I’m just back from the Path to Purchase Institute’s Shopper Marketing Summit, where a few hundred of the industry’s bright minds go each spring to reveal innovation, talk issues and celebrate the best of the best in shopper marketing. As I shared lunches, seminars and hallway conversations with the attendees, something interesting emerged. There seemed to be new urgency to an age-old dilemma: Should I focus on getting the basics right or invest my energy in innovations that reflect the future of shopping?

Tough question. Especially in today’s marketplace. And especially in shopper marketing, where there’s a responsibility to drive short-term sales as well as long-term gains.

Marketers I spoke with argued both sides of fundamentals vs. future—and you could see their split perspectives represented across the sessions. People were wowed by retail prophet Doug Stephens (author of the new “Reengineering Retail”) who talked about seismic changes around the growing Amazon effect, AI and virtual shopping. At the same time, marketers were intently focused on fundamental, frontline issues like collaboration, compliance and getting higher ROI on their mobile spend.

But the answer to my question—fundamentals or the future—showed up in the Shopper Marketing Effie Awards. Winners (voted by their ability to create strong shopper and financial results) ran the gamut from technological shopping breakthroughs to good, old-fashioned merchandising that solved simple shopper problems. From high-budget Hollywood licensing to viral stunts that cost less than $50K.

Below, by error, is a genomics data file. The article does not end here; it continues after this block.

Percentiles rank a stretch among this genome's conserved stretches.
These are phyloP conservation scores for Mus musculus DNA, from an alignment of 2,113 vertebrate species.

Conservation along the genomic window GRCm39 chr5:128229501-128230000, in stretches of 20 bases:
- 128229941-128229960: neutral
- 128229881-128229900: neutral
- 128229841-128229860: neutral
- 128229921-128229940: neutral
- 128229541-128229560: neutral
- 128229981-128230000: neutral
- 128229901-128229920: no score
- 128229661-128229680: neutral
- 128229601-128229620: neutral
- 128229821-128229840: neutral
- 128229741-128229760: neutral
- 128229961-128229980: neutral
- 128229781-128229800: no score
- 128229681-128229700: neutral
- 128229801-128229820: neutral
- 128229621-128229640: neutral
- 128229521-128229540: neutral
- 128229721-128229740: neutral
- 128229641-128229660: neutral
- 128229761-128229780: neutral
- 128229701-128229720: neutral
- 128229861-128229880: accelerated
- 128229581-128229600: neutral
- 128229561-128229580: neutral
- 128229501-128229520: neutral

It left me convinced it’s not an “or” or a “versus” question. It’s about succeeding with fundamentals and the future.

Yet having the best of both worlds isn’t easy when there’s never enough time, energy and dollars to do it all. I get overwhelmed just by looking at my Outlook calendar, wondering when I’m supposed to find quality “think” time. But I am establishing a few guidelines for myself on where to prioritize in the fundamentals vs. future space.

  • What could kill my current business model? If there’s something lurking like e-commerce, AI or shifting shopper preferences, I must make the time. Put it on formal project status with clear deliverables (like a market test) and clear timeline.

  • What future principles can I adapt into today’s marketplace? The rise of things like voice activation are about reducing steps. So, for example, I can improve the UI/UX of my current, physical marketing to reduce steps and make shopping easier.

  • What’s the shortest route to 10% growth? It may be something classic like improving display compliance, or as breakthrough as adding a pure play retailer to my channel mix. The fast, easy win definitely earns my attention.

  • Where can I find 5-10% of my budget for innovation? To paraphrase one of my financial colleagues, it’s not the “will” but having the “bills” that get things done. All my wish list items need a budget to become reality. So, I’m finding ways to stash a few dollars of every program for learning and innovation.

As always, the P2PI Shopper Marketing Summit challenged me to raise the bar. This year more than any other convicted me to master the basics, but also move beyond them. We can all take heart that there are still lots of strategies that drive results in shopper marketing. So, let’s go explore them together. The best is yet to be. See you at next year’s event.